Americans pour out support for Beirut hijack hostages. One man who never gave much thought to hostage news now says he is moved to pray for those in captivity
Not since the bombing of the United States Embassy in Beirut has a crisis so touched America. The first hostages freed from the hijacked Trans World Airlines jet have begun returning home. For some communities, this is a time of rejoicing. For others, the wait continues.
``We're home! We're home!'' shouted three former hostages as they arrived at San Francisco International Airport.
Two women freed from the ordeal were greeted by family and friends at a church service at St. Margaret Mary Church in Algonquin, Ill. as the choir sang ``America the Beautiful.'' Their priest, the Rev. P. William McDonnell also was released.
But here in Geneva, Ill., the wait continues. ``It brings home the fact that something 6,000 miles away can affect you here,'' said Galen Stacy, who stopped by to pray at St. Peter's Church. Although four members of this suburban Chicago Roman Catholic church have been released, the pastor, the Rev. James W. McLoughlin, remained captive at this writing.
``You know, you've heard this hostage thing for years and you never think a thing,'' said a parishioner. But from now on, ``I sure would offer a prayer for anyone that would be in this situation.''
In Hutchinson, Kan., the news is mixed. Over the weekend the terrorists released another member of the Park Place Christian Church. Robert Peel Sr. became Sunday the third member of his family to be freed.
``Oh! Glad!'' Leonard Hinkel recalled of his reaction to the news. He is moderator of the elders of Park Place Christian Church, where the Peels are members. Mr. Peel's son, however, had not been released at time of writing.
``They're all going to be back in Hutchinson someday,'' Mr. Hinkel says. ``The whole mood throughout the community has been very positive.''
``I am doing more praying than I have ever done in my life,'' says Charlene Strickland of Winston-Salem, N.C. Her son-in-law, Kurt Carlson, of Rockford, Ill., was thought to be among remaining captives.
And in Indianapolis, Deanna Hoskins, whose son James W. Hoskins Jr. was listed as a hostage, said, ``You don't think anything like this would happen to you.'' The mood also was hopeful in Geneva, Ill., despite the lack of news about the Rev. Mr. McLoughlin. Other than the note from the hostages asking President Reagan not to take military action -- a note McLoughlin wrote, church members say -- there has been no word from the man known here as ``Father Jim.''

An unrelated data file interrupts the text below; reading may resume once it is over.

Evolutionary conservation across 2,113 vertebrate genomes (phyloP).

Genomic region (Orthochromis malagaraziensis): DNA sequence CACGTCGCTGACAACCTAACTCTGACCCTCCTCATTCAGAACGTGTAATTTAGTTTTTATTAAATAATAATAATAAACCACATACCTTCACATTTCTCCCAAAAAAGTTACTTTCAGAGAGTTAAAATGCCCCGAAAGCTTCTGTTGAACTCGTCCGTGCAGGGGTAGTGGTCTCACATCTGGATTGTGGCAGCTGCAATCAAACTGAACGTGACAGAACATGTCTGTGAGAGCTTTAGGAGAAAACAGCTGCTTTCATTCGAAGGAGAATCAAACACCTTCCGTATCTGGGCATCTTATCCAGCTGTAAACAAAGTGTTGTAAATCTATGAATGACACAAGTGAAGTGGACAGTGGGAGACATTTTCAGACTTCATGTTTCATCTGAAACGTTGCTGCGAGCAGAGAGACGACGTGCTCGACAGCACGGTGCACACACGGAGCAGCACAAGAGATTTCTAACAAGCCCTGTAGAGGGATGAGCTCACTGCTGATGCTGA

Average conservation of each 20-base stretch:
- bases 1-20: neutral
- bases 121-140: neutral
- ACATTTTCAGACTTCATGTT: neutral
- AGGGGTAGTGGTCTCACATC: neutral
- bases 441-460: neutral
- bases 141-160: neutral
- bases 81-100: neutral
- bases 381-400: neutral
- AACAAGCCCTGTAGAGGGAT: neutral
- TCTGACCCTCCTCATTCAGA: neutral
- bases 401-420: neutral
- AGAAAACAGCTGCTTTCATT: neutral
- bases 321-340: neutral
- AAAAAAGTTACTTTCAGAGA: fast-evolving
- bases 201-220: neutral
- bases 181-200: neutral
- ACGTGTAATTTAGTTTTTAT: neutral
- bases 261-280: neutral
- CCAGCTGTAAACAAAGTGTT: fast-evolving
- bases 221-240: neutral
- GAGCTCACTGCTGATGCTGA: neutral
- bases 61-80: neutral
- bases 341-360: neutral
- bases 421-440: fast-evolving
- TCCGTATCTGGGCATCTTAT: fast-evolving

``The greatest thing I've learned is the gift of this parish community,'' said Stan Szara, the church's deacon. Volunteers have donated time and food in the church's efforts to man phones and monitor events on television sets that run continuously. (The Lutheran minister next door, trained as an electrician, helped the St. Peter's Church by improving its TV reception.) A round-the-clock prayer vigil has continued since Friday afternoon.
``It's been a tremendous outpouring of support,'' added Bob Caniff, the church's director of liturgy and music. Geneva's mayor issued a proclamation for prayer. Residents are keeping their porch lights on as a sign of support. A big yellow ribbon has been tied around the sign in front of St. Peter's.
``I just wanted to stop here, you know, and say a little prayer in Geneva,'' said Al Jasick, a salesman from nearby St. Charles who dabs his eyes outside St. Peter's. ``You just feel so bad. You're helpless.''
Mr. Jasick is a member of St. Patrick's Church, whose pastor, the Rev. Thomas Dempsey, also had not been released at time of writing. Still, like many here, he says he believes some of his prayers have been answered.
``In a way, I think they have, because so many people were released,'' he says. ``I think they'll release 'em. They're going to make it.''